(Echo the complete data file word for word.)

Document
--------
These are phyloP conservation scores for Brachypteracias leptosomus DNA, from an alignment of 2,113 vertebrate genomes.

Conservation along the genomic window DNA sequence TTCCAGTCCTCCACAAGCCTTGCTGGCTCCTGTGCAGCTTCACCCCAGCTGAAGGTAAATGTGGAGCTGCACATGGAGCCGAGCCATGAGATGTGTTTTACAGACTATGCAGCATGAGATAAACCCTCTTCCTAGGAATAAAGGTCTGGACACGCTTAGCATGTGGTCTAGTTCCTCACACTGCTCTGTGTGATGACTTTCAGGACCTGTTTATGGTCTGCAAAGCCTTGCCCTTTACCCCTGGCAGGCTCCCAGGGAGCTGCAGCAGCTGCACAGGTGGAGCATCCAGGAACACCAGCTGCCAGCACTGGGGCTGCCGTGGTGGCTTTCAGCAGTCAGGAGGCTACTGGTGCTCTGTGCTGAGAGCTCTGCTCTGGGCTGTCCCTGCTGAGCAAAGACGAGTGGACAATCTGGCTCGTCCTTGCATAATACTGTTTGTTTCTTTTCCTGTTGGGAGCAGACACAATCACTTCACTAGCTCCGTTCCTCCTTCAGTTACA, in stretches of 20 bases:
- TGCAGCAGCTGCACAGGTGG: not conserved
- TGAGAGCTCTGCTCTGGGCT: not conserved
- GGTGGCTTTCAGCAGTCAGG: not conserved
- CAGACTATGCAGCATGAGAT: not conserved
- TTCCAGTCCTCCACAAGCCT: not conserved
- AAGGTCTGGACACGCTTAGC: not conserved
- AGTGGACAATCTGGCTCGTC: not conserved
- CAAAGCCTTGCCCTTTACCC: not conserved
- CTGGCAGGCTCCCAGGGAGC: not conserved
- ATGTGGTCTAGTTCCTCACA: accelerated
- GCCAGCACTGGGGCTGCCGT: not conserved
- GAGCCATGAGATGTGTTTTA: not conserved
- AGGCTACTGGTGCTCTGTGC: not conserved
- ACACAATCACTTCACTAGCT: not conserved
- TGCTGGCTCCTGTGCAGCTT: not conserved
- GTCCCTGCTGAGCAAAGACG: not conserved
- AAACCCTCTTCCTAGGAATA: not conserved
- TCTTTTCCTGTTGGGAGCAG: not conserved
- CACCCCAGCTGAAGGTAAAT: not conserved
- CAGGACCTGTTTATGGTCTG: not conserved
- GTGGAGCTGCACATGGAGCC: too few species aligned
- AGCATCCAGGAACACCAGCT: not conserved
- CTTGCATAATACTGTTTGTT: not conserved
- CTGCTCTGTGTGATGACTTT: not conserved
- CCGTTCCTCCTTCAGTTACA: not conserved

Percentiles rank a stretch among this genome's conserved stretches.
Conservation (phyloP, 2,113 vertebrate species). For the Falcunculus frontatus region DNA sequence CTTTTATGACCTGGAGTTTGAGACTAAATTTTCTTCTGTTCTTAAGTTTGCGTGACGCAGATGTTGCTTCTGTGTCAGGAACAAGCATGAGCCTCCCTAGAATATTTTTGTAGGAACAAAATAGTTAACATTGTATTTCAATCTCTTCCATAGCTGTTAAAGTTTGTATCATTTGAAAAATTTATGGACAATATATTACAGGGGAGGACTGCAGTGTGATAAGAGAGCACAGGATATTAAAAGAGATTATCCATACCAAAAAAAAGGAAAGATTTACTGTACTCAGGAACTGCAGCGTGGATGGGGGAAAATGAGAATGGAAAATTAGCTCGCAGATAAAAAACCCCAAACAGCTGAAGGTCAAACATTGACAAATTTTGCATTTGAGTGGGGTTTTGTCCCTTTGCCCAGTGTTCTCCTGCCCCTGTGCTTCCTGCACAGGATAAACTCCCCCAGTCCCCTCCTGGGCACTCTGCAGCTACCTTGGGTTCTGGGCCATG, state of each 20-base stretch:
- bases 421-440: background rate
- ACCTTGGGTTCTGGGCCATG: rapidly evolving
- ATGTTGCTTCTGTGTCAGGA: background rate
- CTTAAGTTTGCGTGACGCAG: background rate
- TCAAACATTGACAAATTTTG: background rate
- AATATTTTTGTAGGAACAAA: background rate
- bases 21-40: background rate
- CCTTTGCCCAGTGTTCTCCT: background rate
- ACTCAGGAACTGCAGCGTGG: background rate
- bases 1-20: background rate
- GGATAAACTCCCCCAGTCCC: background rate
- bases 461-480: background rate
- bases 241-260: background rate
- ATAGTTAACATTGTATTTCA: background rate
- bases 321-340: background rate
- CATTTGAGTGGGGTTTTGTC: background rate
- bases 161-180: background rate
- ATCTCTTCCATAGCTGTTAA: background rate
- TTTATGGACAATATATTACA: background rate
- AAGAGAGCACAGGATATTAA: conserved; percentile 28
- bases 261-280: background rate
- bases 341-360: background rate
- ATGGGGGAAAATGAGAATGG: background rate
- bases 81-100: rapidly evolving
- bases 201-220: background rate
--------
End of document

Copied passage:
These are phyloP conservation scores for Brachypteracias leptosomus DNA, from an alignment of 2,113 vertebrate genomes.

Conservation along the genomic window DNA sequence TTCCAGTCCTCCACAAGCCTTGCTGGCTCCTGTGCAGCTTCACCCCAGCTGAAGGTAAATGTGGAGCTGCACATGGAGCCGAGCCATGAGATGTGTTTTACAGACTATGCAGCATGAGATAAACCCTCTTCCTAGGAATAAAGGTCTGGACACGCTTAGCATGTGGTCTAGTTCCTCACACTGCTCTGTGTGATGACTTTCAGGACCTGTTTATGGTCTGCAAAGCCTTGCCCTTTACCCCTGGCAGGCTCCCAGGGAGCTGCAGCAGCTGCACAGGTGGAGCATCCAGGAACACCAGCTGCCAGCACTGGGGCTGCCGTGGTGGCTTTCAGCAGTCAGGAGGCTACTGGTGCTCTGTGCTGAGAGCTCTGCTCTGGGCTGTCCCTGCTGAGCAAAGACGAGTGGACAATCTGGCTCGTCCTTGCATAATACTGTTTGTTTCTTTTCCTGTTGGGAGCAGACACAATCACTTCACTAGCTCCGTTCCTCCTTCAGTTACA, in stretches of 20 bases:
- TGCAGCAGCTGCACAGGTGG: not conserved
- TGAGAGCTCTGCTCTGGGCT: not conserved
- GGTGGCTTTCAGCAGTCAGG: not conserved
- CAGACTATGCAGCATGAGAT: not conserved
- TTCCAGTCCTCCACAAGCCT: not conserved
- AAGGTCTGGACACGCTTAGC: not conserved
- AGTGGACAATCTGGCTCGTC: not conserved
- CAAAGCCTTGCCCTTTACCC: not conserved
- CTGGCAGGCTCCCAGGGAGC: not conserved
- ATGTGGTCTAGTTCCTCACA: accelerated
- GCCAGCACTGGGGCTGCCGT: not conserved
- GAGCCATGAGATGTGTTTTA: not conserved
- AGGCTACTGGTGCTCTGTGC: not conserved
- ACACAATCACTTCACTAGCT: not conserved
- TGCTGGCTCCTGTGCAGCTT: not conserved
- GTCCCTGCTGAGCAAAGACG: not conserved
- AAACCCTCTTCCTAGGAATA: not conserved
- TCTTTTCCTGTTGGGAGCAG: not conserved
- CACCCCAGCTGAAGGTAAAT: not conserved
- CAGGACCTGTTTATGGTCTG: not conserved
- GTGGAGCTGCACATGGAGCC: too few species aligned
- AGCATCCAGGAACACCAGCT: not conserved
- CTTGCATAATACTGTTTGTT: not conserved
- CTGCTCTGTGTGATGACTTT: not conserved
- CCGTTCCTCCTTCAGTTACA: not conserved

Percentiles rank a stretch among this genome's conserved stretches.
Conservation (phyloP, 2,113 vertebrate species). For the Falcunculus frontatus region DNA sequence CTTTTATGACCTGGAGTTTGAGACTAAATTTTCTTCTGTTCTTAAGTTTGCGTGACGCAGATGTTGCTTCTGTGTCAGGAACAAGCATGAGCCTCCCTAGAATATTTTTGTAGGAACAAAATAGTTAACATTGTATTTCAATCTCTTCCATAGCTGTTAAAGTTTGTATCATTTGAAAAATTTATGGACAATATATTACAGGGGAGGACTGCAGTGTGATAAGAGAGCACAGGATATTAAAAGAGATTATCCATACCAAAAAAAAGGAAAGATTTACTGTACTCAGGAACTGCAGCGTGGATGGGGGAAAATGAGAATGGAAAATTAGCTCGCAGATAAAAAACCCCAAACAGCTGAAGGTCAAACATTGACAAATTTTGCATTTGAGTGGGGTTTTGTCCCTTTGCCCAGTGTTCTCCTGCCCCTGTGCTTCCTGCACAGGATAAACTCCCCCAGTCCCCTCCTGGGCACTCTGCAGCTACCTTGGGTTCTGGGCCATG, state of each 20-base stretch:
- bases 421-440: background rate
- ACCTTGGGTTCTGGGCCATG: rapidly evolving
- ATGTTGCTTCTGTGTCAGGA: background rate
- CTTAAGTTTGCGTGACGCAG: background rate
- TCAAACATTGACAAATTTTG: background rate
- AATATTTTTGTAGGAACAAA: background rate
- bases 21-40: background rate
- CCTTTGCCCAGTGTTCTCCT: background rate
- ACTCAGGAACTGCAGCGTGG: background rate
- bases 1-20: background rate
- GGATAAACTCCCCCAGTCCC: background rate
- bases 461-480: background rate
- bases 241-260: background rate
- ATAGTTAACATTGTATTTCA: background rate
- bases 321-340: background rate
- CATTTGAGTGGGGTTTTGTC: background rate
- bases 161-180: background rate
- ATCTCTTCCATAGCTGTTAA: background rate
- TTTATGGACAATATATTACA: background rate
- AAGAGAGCACAGGATATTAA: conserved; percentile 28
- bases 261-280: background rate
- bases 341-360: background rate
- ATGGGGGAAAATGAGAATGG: background rate
- bases 81-100: rapidly evolving
- bases 201-220: background rate